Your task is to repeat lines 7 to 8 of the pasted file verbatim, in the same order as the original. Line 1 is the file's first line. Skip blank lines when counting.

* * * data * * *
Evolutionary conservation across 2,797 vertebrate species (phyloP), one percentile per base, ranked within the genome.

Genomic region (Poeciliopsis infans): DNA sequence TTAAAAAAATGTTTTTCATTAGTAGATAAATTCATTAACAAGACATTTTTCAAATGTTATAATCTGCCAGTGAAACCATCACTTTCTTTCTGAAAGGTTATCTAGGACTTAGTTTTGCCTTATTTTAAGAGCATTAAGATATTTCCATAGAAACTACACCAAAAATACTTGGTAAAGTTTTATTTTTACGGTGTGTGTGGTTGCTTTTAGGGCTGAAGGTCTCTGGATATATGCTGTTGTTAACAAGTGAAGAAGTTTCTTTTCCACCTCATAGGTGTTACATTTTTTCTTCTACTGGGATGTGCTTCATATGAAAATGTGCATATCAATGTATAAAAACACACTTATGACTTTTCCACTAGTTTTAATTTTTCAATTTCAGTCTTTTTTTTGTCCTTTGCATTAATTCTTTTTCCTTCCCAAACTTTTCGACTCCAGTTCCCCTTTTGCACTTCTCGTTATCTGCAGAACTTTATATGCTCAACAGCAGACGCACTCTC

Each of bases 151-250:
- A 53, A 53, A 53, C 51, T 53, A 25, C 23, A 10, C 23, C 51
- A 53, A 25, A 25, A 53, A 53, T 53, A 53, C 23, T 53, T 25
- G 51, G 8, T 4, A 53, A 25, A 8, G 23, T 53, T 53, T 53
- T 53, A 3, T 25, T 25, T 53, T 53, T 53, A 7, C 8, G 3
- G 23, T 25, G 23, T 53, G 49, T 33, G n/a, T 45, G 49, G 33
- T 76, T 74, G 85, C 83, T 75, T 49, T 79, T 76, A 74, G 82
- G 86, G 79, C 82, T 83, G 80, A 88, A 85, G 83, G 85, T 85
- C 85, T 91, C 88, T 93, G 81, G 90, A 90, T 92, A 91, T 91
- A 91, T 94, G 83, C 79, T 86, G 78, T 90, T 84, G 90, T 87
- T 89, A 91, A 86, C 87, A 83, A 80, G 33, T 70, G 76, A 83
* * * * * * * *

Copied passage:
- T 53, A 3, T 25, T 25, T 53, T 53, T 53, A 7, C 8, G 3
- G 23, T 25, G 23, T 53, G 49, T 33, G n/a, T 45, G 49, G 33